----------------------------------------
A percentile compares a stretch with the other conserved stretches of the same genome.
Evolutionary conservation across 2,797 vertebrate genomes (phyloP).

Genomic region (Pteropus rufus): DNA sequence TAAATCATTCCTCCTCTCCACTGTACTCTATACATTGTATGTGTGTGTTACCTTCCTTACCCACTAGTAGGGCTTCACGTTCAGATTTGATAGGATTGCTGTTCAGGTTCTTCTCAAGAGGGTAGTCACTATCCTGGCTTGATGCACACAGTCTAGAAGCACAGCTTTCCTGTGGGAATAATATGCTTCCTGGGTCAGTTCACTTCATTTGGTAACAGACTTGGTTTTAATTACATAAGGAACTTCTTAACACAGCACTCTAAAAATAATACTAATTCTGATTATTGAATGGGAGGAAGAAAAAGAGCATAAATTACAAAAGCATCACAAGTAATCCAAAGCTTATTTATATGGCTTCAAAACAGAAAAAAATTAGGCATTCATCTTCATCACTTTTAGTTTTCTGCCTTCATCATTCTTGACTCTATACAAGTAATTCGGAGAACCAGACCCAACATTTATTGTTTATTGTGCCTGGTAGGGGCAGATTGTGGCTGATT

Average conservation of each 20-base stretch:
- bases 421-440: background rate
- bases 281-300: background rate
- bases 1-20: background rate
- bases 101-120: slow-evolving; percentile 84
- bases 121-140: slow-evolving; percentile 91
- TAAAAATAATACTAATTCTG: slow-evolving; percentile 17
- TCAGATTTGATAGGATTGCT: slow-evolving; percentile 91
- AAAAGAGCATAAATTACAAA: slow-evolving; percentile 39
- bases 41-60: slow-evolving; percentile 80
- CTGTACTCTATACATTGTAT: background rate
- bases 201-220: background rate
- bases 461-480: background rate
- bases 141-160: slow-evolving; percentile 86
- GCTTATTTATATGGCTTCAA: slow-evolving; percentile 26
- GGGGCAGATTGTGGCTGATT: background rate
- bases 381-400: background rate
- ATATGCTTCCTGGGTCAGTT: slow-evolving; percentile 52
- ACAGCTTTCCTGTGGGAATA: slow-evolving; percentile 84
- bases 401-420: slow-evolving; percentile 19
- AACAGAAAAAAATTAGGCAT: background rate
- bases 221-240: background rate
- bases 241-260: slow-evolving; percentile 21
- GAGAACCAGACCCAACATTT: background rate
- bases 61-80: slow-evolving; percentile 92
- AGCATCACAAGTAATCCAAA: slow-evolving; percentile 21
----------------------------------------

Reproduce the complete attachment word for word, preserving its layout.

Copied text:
A percentile compares a stretch with the other conserved stretches of the same genome.
Evolutionary conservation across 2,797 vertebrate genomes (phyloP).

Genomic region (Pteropus rufus): DNA sequence TAAATCATTCCTCCTCTCCACTGTACTCTATACATTGTATGTGTGTGTTACCTTCCTTACCCACTAGTAGGGCTTCACGTTCAGATTTGATAGGATTGCTGTTCAGGTTCTTCTCAAGAGGGTAGTCACTATCCTGGCTTGATGCACACAGTCTAGAAGCACAGCTTTCCTGTGGGAATAATATGCTTCCTGGGTCAGTTCACTTCATTTGGTAACAGACTTGGTTTTAATTACATAAGGAACTTCTTAACACAGCACTCTAAAAATAATACTAATTCTGATTATTGAATGGGAGGAAGAAAAAGAGCATAAATTACAAAAGCATCACAAGTAATCCAAAGCTTATTTATATGGCTTCAAAACAGAAAAAAATTAGGCATTCATCTTCATCACTTTTAGTTTTCTGCCTTCATCATTCTTGACTCTATACAAGTAATTCGGAGAACCAGACCCAACATTTATTGTTTATTGTGCCTGGTAGGGGCAGATTGTGGCTGATT

Average conservation of each 20-base stretch:
- bases 421-440: background rate
- bases 281-300: background rate
- bases 1-20: background rate
- bases 101-120: slow-evolving; percentile 84
- bases 121-140: slow-evolving; percentile 91
- TAAAAATAATACTAATTCTG: slow-evolving; percentile 17
- TCAGATTTGATAGGATTGCT: slow-evolving; percentile 91
- AAAAGAGCATAAATTACAAA: slow-evolving; percentile 39
- bases 41-60: slow-evolving; percentile 80
- CTGTACTCTATACATTGTAT: background rate
- bases 201-220: background rate
- bases 461-480: background rate
- bases 141-160: slow-evolving; percentile 86
- GCTTATTTATATGGCTTCAA: slow-evolving; percentile 26
- GGGGCAGATTGTGGCTGATT: background rate
- bases 381-400: background rate
- ATATGCTTCCTGGGTCAGTT: slow-evolving; percentile 52
- ACAGCTTTCCTGTGGGAATA: slow-evolving; percentile 84
- bases 401-420: slow-evolving; percentile 19
- AACAGAAAAAAATTAGGCAT: background rate
- bases 221-240: background rate
- bases 241-260: slow-evolving; percentile 21
- GAGAACCAGACCCAACATTT: background rate
- bases 61-80: slow-evolving; percentile 92
- AGCATCACAAGTAATCCAAA: slow-evolving; percentile 21